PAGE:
"I just start treating it like an audition, saying, 'I think that it would be great if you had a singing bartender. I bartend, too.' I didn't really bartend, I just made it up," Toni said. "Somehow he bought this idea and then I went from $50 to $1,000 in a matter of three days."
Toni worked there for five-and-a-half years for three or four nights a week and treated it as her training ground for pop music. She would try out her material for customers hailing from all parts of the world.
She began to get more and more work as a singer. She toured Eastern Europe as the female lead in "Phantom of the Opera." The road to the tour and during wasn't always smooth. She lost her voice onstage in Latvia in front of 2,000 people, her worst nightmare realized one of the only moments that ever made her want to give up. At her audition, on her 29th birthday, the director sang her praises and then told her she needed Botox, pointing to three specific locations where she should get the injections.
"It was really crippling to the ego to be told you are not young enough," Toni said, but undaunted, she came up with a quick solution. "Two days later, I come back in with bangs."
Toni sings with the New York Choral Artists and performs at the Lincoln Center often. She is also the host on www.journeytomydreams.com and the female voice for more than 400 abstracts at www.getabstract.com, Among her career highlights are singing the National Anthem at Madison Square Garden for an Islanders and Rangers game, where she sang for a crowd of 13,000, and performing at Carnegie Hall in Paul McCartney's oratorio "Ecce Cor Meum."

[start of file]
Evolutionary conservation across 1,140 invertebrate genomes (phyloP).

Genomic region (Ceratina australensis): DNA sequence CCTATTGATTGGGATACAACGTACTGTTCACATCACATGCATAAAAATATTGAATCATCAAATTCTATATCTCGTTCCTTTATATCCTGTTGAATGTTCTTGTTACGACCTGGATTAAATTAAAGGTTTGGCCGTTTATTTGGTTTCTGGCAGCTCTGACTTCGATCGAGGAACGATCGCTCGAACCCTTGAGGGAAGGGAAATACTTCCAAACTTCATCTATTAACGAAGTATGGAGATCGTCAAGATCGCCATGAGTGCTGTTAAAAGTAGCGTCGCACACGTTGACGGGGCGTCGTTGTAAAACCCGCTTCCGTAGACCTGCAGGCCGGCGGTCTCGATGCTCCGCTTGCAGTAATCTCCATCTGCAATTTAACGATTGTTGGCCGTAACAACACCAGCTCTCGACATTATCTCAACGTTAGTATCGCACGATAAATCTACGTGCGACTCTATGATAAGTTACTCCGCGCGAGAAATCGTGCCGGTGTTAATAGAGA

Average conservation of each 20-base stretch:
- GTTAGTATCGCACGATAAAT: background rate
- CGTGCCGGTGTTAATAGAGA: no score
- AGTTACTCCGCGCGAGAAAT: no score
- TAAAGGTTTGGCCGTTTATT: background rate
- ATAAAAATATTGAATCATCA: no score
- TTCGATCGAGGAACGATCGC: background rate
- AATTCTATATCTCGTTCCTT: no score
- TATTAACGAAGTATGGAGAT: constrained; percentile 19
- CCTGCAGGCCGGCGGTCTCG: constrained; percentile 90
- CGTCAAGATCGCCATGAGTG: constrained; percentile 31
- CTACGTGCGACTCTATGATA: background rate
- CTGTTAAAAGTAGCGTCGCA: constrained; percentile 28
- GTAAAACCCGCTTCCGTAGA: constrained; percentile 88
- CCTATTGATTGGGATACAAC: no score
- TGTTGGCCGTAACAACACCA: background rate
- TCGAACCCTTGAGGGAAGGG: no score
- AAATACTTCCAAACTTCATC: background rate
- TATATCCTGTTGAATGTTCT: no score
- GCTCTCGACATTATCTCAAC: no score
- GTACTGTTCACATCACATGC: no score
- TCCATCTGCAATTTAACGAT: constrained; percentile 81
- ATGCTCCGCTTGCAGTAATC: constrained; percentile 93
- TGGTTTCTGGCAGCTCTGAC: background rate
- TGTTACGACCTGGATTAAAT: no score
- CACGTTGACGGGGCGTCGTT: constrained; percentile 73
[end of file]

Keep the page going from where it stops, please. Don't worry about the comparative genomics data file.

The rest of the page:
"After we were done performing his work, he was backstage and he kissed every single person that was onstage that sang his music," Toni said. "When he walks into a room, he's got, like, triple X factor."
In addition to traveling and performing, Toni is now working on her debut classical-crossover album entitled "Something Better." She raised some of the funds for the album through a campaign on Kickstarter.com. With pre-orders, her goal of $6,985 was quickly exceeded. The album with be a combination of different genres and languages. The tentative release is mid-November. Visit www.tonidolce.com to learn more.
Now that she's achieved her goal of being singing for Simon Cowell on "The X Factor," she has new objectives in mind. One is to duet with Josh Groban. The other is even more ambitious.
"I want to be the No. 1 classical crossover artist on the Billboard charts," Toni said. "That's the new goal. That's what the new vision board says. I'm big about vision boards."
Matteson has no doubt that her former student will make it.
"Even as a 12-year-old, I could see that she really had the determination," Matteson said. "I have been telling all of my students, I show them the card about her album with her picture on it that she gave me if you have an idea that you want to do something like this, you've got to really, really want it and work to get it. I've had other students who have the talent not too many of them had the determination. You have to have both - a big helping of the determination and be willing to do whatever it takes, and Toni is one of those rare people who has both."